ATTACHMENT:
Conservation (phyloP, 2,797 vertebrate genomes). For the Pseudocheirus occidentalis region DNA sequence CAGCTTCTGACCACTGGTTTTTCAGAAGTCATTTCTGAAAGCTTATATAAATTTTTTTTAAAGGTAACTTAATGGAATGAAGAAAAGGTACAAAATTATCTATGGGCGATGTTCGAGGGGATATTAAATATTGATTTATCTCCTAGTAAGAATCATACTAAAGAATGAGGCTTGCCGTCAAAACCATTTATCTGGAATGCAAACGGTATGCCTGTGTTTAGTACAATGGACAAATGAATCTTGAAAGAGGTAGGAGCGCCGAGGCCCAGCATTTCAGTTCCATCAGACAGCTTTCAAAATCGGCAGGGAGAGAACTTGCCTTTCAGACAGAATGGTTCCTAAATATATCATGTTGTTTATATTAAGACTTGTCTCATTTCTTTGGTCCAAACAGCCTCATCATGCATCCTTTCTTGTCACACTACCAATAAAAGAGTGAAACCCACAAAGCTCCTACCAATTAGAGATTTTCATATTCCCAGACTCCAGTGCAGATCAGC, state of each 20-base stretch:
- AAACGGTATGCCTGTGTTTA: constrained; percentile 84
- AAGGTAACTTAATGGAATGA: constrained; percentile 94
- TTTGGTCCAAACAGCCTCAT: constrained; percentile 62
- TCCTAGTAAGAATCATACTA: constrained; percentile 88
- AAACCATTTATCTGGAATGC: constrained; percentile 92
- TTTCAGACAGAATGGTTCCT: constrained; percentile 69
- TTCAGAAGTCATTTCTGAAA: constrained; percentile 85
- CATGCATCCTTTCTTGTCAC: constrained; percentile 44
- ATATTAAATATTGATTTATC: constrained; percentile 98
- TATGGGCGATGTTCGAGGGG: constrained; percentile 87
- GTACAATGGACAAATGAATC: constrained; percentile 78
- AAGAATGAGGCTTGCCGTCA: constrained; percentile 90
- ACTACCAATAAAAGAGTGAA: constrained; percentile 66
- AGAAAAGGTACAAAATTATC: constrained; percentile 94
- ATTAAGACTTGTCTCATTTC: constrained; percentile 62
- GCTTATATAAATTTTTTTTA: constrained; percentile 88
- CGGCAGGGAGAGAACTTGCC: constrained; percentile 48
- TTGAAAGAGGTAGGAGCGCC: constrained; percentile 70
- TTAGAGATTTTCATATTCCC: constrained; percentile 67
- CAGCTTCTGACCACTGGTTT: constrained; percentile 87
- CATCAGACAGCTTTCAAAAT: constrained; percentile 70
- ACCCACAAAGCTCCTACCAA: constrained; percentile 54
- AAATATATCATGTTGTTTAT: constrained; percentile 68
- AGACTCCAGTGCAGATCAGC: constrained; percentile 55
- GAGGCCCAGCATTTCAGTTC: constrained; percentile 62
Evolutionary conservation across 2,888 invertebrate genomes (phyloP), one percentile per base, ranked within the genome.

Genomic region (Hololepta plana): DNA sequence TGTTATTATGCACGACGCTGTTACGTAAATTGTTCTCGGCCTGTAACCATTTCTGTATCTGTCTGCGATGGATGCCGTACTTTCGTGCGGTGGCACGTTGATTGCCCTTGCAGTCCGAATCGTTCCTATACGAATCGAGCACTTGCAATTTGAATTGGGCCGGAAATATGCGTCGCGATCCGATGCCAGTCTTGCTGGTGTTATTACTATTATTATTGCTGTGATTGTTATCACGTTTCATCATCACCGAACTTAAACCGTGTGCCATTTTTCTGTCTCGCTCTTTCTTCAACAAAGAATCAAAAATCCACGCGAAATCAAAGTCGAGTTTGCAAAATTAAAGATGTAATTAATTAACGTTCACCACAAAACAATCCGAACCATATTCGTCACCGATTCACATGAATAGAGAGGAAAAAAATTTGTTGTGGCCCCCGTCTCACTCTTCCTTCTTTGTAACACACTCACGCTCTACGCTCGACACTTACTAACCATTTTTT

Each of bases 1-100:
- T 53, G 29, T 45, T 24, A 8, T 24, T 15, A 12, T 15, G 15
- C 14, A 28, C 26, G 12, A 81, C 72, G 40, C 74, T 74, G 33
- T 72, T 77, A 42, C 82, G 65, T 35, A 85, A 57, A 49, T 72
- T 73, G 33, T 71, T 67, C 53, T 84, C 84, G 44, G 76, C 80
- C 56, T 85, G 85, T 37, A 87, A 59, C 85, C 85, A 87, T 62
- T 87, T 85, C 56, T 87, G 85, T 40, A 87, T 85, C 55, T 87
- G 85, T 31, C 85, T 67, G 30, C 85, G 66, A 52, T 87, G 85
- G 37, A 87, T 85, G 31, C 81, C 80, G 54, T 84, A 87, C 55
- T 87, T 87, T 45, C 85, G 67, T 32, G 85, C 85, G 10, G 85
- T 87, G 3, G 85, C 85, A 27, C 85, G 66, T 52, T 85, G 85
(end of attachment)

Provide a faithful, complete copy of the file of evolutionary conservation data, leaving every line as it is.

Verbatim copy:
Conservation (phyloP, 2,797 vertebrate genomes). For the Pseudocheirus occidentalis region DNA sequence CAGCTTCTGACCACTGGTTTTTCAGAAGTCATTTCTGAAAGCTTATATAAATTTTTTTTAAAGGTAACTTAATGGAATGAAGAAAAGGTACAAAATTATCTATGGGCGATGTTCGAGGGGATATTAAATATTGATTTATCTCCTAGTAAGAATCATACTAAAGAATGAGGCTTGCCGTCAAAACCATTTATCTGGAATGCAAACGGTATGCCTGTGTTTAGTACAATGGACAAATGAATCTTGAAAGAGGTAGGAGCGCCGAGGCCCAGCATTTCAGTTCCATCAGACAGCTTTCAAAATCGGCAGGGAGAGAACTTGCCTTTCAGACAGAATGGTTCCTAAATATATCATGTTGTTTATATTAAGACTTGTCTCATTTCTTTGGTCCAAACAGCCTCATCATGCATCCTTTCTTGTCACACTACCAATAAAAGAGTGAAACCCACAAAGCTCCTACCAATTAGAGATTTTCATATTCCCAGACTCCAGTGCAGATCAGC, state of each 20-base stretch:
- AAACGGTATGCCTGTGTTTA: constrained; percentile 84
- AAGGTAACTTAATGGAATGA: constrained; percentile 94
- TTTGGTCCAAACAGCCTCAT: constrained; percentile 62
- TCCTAGTAAGAATCATACTA: constrained; percentile 88
- AAACCATTTATCTGGAATGC: constrained; percentile 92
- TTTCAGACAGAATGGTTCCT: constrained; percentile 69
- TTCAGAAGTCATTTCTGAAA: constrained; percentile 85
- CATGCATCCTTTCTTGTCAC: constrained; percentile 44
- ATATTAAATATTGATTTATC: constrained; percentile 98
- TATGGGCGATGTTCGAGGGG: constrained; percentile 87
- GTACAATGGACAAATGAATC: constrained; percentile 78
- AAGAATGAGGCTTGCCGTCA: constrained; percentile 90
- ACTACCAATAAAAGAGTGAA: constrained; percentile 66
- AGAAAAGGTACAAAATTATC: constrained; percentile 94
- ATTAAGACTTGTCTCATTTC: constrained; percentile 62
- GCTTATATAAATTTTTTTTA: constrained; percentile 88
- CGGCAGGGAGAGAACTTGCC: constrained; percentile 48
- TTGAAAGAGGTAGGAGCGCC: constrained; percentile 70
- TTAGAGATTTTCATATTCCC: constrained; percentile 67
- CAGCTTCTGACCACTGGTTT: constrained; percentile 87
- CATCAGACAGCTTTCAAAAT: constrained; percentile 70
- ACCCACAAAGCTCCTACCAA: constrained; percentile 54
- AAATATATCATGTTGTTTAT: constrained; percentile 68
- AGACTCCAGTGCAGATCAGC: constrained; percentile 55
- GAGGCCCAGCATTTCAGTTC: constrained; percentile 62
Evolutionary conservation across 2,888 invertebrate genomes (phyloP), one percentile per base, ranked within the genome.

Genomic region (Hololepta plana): DNA sequence TGTTATTATGCACGACGCTGTTACGTAAATTGTTCTCGGCCTGTAACCATTTCTGTATCTGTCTGCGATGGATGCCGTACTTTCGTGCGGTGGCACGTTGATTGCCCTTGCAGTCCGAATCGTTCCTATACGAATCGAGCACTTGCAATTTGAATTGGGCCGGAAATATGCGTCGCGATCCGATGCCAGTCTTGCTGGTGTTATTACTATTATTATTGCTGTGATTGTTATCACGTTTCATCATCACCGAACTTAAACCGTGTGCCATTTTTCTGTCTCGCTCTTTCTTCAACAAAGAATCAAAAATCCACGCGAAATCAAAGTCGAGTTTGCAAAATTAAAGATGTAATTAATTAACGTTCACCACAAAACAATCCGAACCATATTCGTCACCGATTCACATGAATAGAGAGGAAAAAAATTTGTTGTGGCCCCCGTCTCACTCTTCCTTCTTTGTAACACACTCACGCTCTACGCTCGACACTTACTAACCATTTTTT

Each of bases 1-100:
- T 53, G 29, T 45, T 24, A 8, T 24, T 15, A 12, T 15, G 15
- C 14, A 28, C 26, G 12, A 81, C 72, G 40, C 74, T 74, G 33
- T 72, T 77, A 42, C 82, G 65, T 35, A 85, A 57, A 49, T 72
- T 73, G 33, T 71, T 67, C 53, T 84, C 84, G 44, G 76, C 80
- C 56, T 85, G 85, T 37, A 87, A 59, C 85, C 85, A 87, T 62
- T 87, T 85, C 56, T 87, G 85, T 40, A 87, T 85, C 55, T 87
- G 85, T 31, C 85, T 67, G 30, C 85, G 66, A 52, T 87, G 85
- G 37, A 87, T 85, G 31, C 81, C 80, G 54, T 84, A 87, C 55
- T 87, T 87, T 45, C 85, G 67, T 32, G 85, C 85, G 10, G 85
- T 87, G 3, G 85, C 85, A 27, C 85, G 66, T 52, T 85, G 85